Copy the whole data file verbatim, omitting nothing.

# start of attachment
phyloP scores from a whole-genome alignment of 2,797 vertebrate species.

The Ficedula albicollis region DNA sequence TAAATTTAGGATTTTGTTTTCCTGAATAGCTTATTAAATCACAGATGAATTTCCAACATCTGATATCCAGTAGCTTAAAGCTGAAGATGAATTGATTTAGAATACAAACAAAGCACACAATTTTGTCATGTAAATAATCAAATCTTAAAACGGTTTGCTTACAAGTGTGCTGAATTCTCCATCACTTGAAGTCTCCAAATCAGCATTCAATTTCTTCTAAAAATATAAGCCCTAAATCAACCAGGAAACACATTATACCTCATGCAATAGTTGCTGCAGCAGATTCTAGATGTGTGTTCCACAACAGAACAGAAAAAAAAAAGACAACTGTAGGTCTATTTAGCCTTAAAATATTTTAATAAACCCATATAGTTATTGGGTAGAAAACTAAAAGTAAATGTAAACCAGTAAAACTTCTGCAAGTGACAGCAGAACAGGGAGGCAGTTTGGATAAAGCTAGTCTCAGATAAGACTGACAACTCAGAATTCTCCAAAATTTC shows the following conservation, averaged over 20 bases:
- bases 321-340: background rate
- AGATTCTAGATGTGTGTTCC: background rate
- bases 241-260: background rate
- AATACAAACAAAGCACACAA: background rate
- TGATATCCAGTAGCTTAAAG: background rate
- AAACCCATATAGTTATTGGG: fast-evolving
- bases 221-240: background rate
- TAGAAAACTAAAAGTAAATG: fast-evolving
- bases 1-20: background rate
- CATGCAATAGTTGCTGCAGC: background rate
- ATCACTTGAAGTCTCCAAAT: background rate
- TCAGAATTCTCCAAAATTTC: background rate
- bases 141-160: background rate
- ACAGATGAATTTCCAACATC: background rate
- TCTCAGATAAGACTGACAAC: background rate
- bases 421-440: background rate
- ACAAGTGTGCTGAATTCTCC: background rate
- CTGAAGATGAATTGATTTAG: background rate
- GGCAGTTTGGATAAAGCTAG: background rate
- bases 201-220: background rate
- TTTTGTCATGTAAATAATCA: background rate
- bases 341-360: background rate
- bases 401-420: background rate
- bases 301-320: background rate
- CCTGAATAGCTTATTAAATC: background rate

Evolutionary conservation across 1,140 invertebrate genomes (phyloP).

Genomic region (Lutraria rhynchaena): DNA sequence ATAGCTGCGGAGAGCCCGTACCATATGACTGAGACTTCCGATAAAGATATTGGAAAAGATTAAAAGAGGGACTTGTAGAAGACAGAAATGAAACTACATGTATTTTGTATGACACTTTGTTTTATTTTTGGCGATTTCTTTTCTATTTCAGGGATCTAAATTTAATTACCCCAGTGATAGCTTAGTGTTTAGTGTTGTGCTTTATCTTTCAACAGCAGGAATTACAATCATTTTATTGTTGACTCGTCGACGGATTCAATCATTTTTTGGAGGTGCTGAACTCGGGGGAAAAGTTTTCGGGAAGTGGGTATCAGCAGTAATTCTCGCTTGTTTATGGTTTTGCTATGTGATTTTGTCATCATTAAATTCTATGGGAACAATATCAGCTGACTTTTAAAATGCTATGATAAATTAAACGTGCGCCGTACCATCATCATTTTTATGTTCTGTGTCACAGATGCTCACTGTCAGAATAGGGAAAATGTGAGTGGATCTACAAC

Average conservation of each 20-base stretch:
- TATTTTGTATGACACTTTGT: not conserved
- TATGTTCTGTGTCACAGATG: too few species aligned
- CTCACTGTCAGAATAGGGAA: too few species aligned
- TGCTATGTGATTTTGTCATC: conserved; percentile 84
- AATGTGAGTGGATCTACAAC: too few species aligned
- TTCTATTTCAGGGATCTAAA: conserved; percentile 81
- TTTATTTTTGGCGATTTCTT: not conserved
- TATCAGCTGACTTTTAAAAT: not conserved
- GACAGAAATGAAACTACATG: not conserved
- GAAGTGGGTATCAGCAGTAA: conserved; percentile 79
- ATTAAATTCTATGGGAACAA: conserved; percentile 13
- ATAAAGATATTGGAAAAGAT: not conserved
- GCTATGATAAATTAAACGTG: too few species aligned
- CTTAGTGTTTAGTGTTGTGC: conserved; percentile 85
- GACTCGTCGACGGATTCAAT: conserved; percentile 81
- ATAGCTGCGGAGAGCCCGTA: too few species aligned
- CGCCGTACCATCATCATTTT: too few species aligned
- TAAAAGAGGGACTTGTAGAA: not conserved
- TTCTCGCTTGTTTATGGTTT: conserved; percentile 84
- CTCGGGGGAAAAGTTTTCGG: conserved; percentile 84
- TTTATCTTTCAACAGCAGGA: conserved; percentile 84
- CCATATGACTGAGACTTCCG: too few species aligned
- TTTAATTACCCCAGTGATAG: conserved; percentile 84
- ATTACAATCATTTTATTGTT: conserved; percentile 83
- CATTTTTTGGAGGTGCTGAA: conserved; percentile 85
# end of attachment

phyloP scores from a whole-genome alignment of 2,797 vertebrate species.

The Ficedula albicollis region DNA sequence TAAATTTAGGATTTTGTTTTCCTGAATAGCTTATTAAATCACAGATGAATTTCCAACATCTGATATCCAGTAGCTTAAAGCTGAAGATGAATTGATTTAGAATACAAACAAAGCACACAATTTTGTCATGTAAATAATCAAATCTTAAAACGGTTTGCTTACAAGTGTGCTGAATTCTCCATCACTTGAAGTCTCCAAATCAGCATTCAATTTCTTCTAAAAATATAAGCCCTAAATCAACCAGGAAACACATTATACCTCATGCAATAGTTGCTGCAGCAGATTCTAGATGTGTGTTCCACAACAGAACAGAAAAAAAAAAGACAACTGTAGGTCTATTTAGCCTTAAAATATTTTAATAAACCCATATAGTTATTGGGTAGAAAACTAAAAGTAAATGTAAACCAGTAAAACTTCTGCAAGTGACAGCAGAACAGGGAGGCAGTTTGGATAAAGCTAGTCTCAGATAAGACTGACAACTCAGAATTCTCCAAAATTTC shows the following conservation, averaged over 20 bases:
- bases 321-340: background rate
- AGATTCTAGATGTGTGTTCC: background rate
- bases 241-260: background rate
- AATACAAACAAAGCACACAA: background rate
- TGATATCCAGTAGCTTAAAG: background rate
- AAACCCATATAGTTATTGGG: fast-evolving
- bases 221-240: background rate
- TAGAAAACTAAAAGTAAATG: fast-evolving
- bases 1-20: background rate
- CATGCAATAGTTGCTGCAGC: background rate
- ATCACTTGAAGTCTCCAAAT: background rate
- TCAGAATTCTCCAAAATTTC: background rate
- bases 141-160: background rate
- ACAGATGAATTTCCAACATC: background rate
- TCTCAGATAAGACTGACAAC: background rate
- bases 421-440: background rate
- ACAAGTGTGCTGAATTCTCC: background rate
- CTGAAGATGAATTGATTTAG: background rate
- GGCAGTTTGGATAAAGCTAG: background rate
- bases 201-220: background rate
- TTTTGTCATGTAAATAATCA: background rate
- bases 341-360: background rate
- bases 401-420: background rate
- bases 301-320: background rate
- CCTGAATAGCTTATTAAATC: background rate

Evolutionary conservation across 1,140 invertebrate genomes (phyloP).

Genomic region (Lutraria rhynchaena): DNA sequence ATAGCTGCGGAGAGCCCGTACCATATGACTGAGACTTCCGATAAAGATATTGGAAAAGATTAAAAGAGGGACTTGTAGAAGACAGAAATGAAACTACATGTATTTTGTATGACACTTTGTTTTATTTTTGGCGATTTCTTTTCTATTTCAGGGATCTAAATTTAATTACCCCAGTGATAGCTTAGTGTTTAGTGTTGTGCTTTATCTTTCAACAGCAGGAATTACAATCATTTTATTGTTGACTCGTCGACGGATTCAATCATTTTTTGGAGGTGCTGAACTCGGGGGAAAAGTTTTCGGGAAGTGGGTATCAGCAGTAATTCTCGCTTGTTTATGGTTTTGCTATGTGATTTTGTCATCATTAAATTCTATGGGAACAATATCAGCTGACTTTTAAAATGCTATGATAAATTAAACGTGCGCCGTACCATCATCATTTTTATGTTCTGTGTCACAGATGCTCACTGTCAGAATAGGGAAAATGTGAGTGGATCTACAAC

Average conservation of each 20-base stretch:
- TATTTTGTATGACACTTTGT: not conserved
- TATGTTCTGTGTCACAGATG: too few species aligned
- CTCACTGTCAGAATAGGGAA: too few species aligned
- TGCTATGTGATTTTGTCATC: conserved; percentile 84
- AATGTGAGTGGATCTACAAC: too few species aligned
- TTCTATTTCAGGGATCTAAA: conserved; percentile 81
- TTTATTTTTGGCGATTTCTT: not conserved
- TATCAGCTGACTTTTAAAAT: not conserved
- GACAGAAATGAAACTACATG: not conserved
- GAAGTGGGTATCAGCAGTAA: conserved; percentile 79
- ATTAAATTCTATGGGAACAA: conserved; percentile 13
- ATAAAGATATTGGAAAAGAT: not conserved
- GCTATGATAAATTAAACGTG: too few species aligned
- CTTAGTGTTTAGTGTTGTGC: conserved; percentile 85
- GACTCGTCGACGGATTCAAT: conserved; percentile 81
- ATAGCTGCGGAGAGCCCGTA: too few species aligned
- CGCCGTACCATCATCATTTT: too few species aligned
- TAAAAGAGGGACTTGTAGAA: not conserved
- TTCTCGCTTGTTTATGGTTT: conserved; percentile 84
- CTCGGGGGAAAAGTTTTCGG: conserved; percentile 84
- TTTATCTTTCAACAGCAGGA: conserved; percentile 84
- CCATATGACTGAGACTTCCG: too few species aligned
- TTTAATTACCCCAGTGATAG: conserved; percentile 84
- ATTACAATCATTTTATTGTT: conserved; percentile 83
- CATTTTTTGGAGGTGCTGAA: conserved; percentile 85